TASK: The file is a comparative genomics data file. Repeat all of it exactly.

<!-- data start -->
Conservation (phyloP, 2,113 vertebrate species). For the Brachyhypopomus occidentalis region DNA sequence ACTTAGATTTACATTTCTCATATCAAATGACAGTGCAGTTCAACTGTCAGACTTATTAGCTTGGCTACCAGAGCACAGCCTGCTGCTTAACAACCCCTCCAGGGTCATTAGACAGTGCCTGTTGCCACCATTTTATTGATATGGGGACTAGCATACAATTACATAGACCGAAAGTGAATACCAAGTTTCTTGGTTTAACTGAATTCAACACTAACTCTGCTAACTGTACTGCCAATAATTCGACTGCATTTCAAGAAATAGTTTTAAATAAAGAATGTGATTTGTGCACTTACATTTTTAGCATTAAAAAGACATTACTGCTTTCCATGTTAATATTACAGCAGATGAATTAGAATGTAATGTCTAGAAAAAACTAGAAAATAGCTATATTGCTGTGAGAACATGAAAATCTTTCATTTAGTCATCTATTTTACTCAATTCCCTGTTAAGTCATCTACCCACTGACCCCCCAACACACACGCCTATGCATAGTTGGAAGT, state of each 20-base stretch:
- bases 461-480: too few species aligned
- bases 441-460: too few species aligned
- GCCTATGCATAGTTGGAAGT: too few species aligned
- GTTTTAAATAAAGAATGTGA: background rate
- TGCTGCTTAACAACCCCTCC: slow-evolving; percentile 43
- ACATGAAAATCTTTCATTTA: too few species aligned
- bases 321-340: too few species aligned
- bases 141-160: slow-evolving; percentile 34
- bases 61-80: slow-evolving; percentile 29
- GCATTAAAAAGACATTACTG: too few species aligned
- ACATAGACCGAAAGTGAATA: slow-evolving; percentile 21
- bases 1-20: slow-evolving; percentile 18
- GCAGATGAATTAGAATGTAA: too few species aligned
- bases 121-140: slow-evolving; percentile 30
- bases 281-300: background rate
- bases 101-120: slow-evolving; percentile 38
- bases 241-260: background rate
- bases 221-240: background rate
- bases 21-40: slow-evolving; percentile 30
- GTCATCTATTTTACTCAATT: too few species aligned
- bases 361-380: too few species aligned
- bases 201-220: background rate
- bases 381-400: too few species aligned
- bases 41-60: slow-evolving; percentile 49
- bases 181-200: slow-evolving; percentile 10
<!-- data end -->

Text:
Conservation (phyloP, 2,113 vertebrate species). For the Brachyhypopomus occidentalis region DNA sequence ACTTAGATTTACATTTCTCATATCAAATGACAGTGCAGTTCAACTGTCAGACTTATTAGCTTGGCTACCAGAGCACAGCCTGCTGCTTAACAACCCCTCCAGGGTCATTAGACAGTGCCTGTTGCCACCATTTTATTGATATGGGGACTAGCATACAATTACATAGACCGAAAGTGAATACCAAGTTTCTTGGTTTAACTGAATTCAACACTAACTCTGCTAACTGTACTGCCAATAATTCGACTGCATTTCAAGAAATAGTTTTAAATAAAGAATGTGATTTGTGCACTTACATTTTTAGCATTAAAAAGACATTACTGCTTTCCATGTTAATATTACAGCAGATGAATTAGAATGTAATGTCTAGAAAAAACTAGAAAATAGCTATATTGCTGTGAGAACATGAAAATCTTTCATTTAGTCATCTATTTTACTCAATTCCCTGTTAAGTCATCTACCCACTGACCCCCCAACACACACGCCTATGCATAGTTGGAAGT, state of each 20-base stretch:
- bases 461-480: too few species aligned
- bases 441-460: too few species aligned
- GCCTATGCATAGTTGGAAGT: too few species aligned
- GTTTTAAATAAAGAATGTGA: background rate
- TGCTGCTTAACAACCCCTCC: slow-evolving; percentile 43
- ACATGAAAATCTTTCATTTA: too few species aligned
- bases 321-340: too few species aligned
- bases 141-160: slow-evolving; percentile 34
- bases 61-80: slow-evolving; percentile 29
- GCATTAAAAAGACATTACTG: too few species aligned
- ACATAGACCGAAAGTGAATA: slow-evolving; percentile 21
- bases 1-20: slow-evolving; percentile 18
- GCAGATGAATTAGAATGTAA: too few species aligned
- bases 121-140: slow-evolving; percentile 30
- bases 281-300: background rate
- bases 101-120: slow-evolving; percentile 38
- bases 241-260: background rate
- bases 221-240: background rate
- bases 21-40: slow-evolving; percentile 30
- GTCATCTATTTTACTCAATT: too few species aligned
- bases 361-380: too few species aligned
- bases 201-220: background rate
- bases 381-400: too few species aligned
- bases 41-60: slow-evolving; percentile 49
- bases 181-200: slow-evolving; percentile 10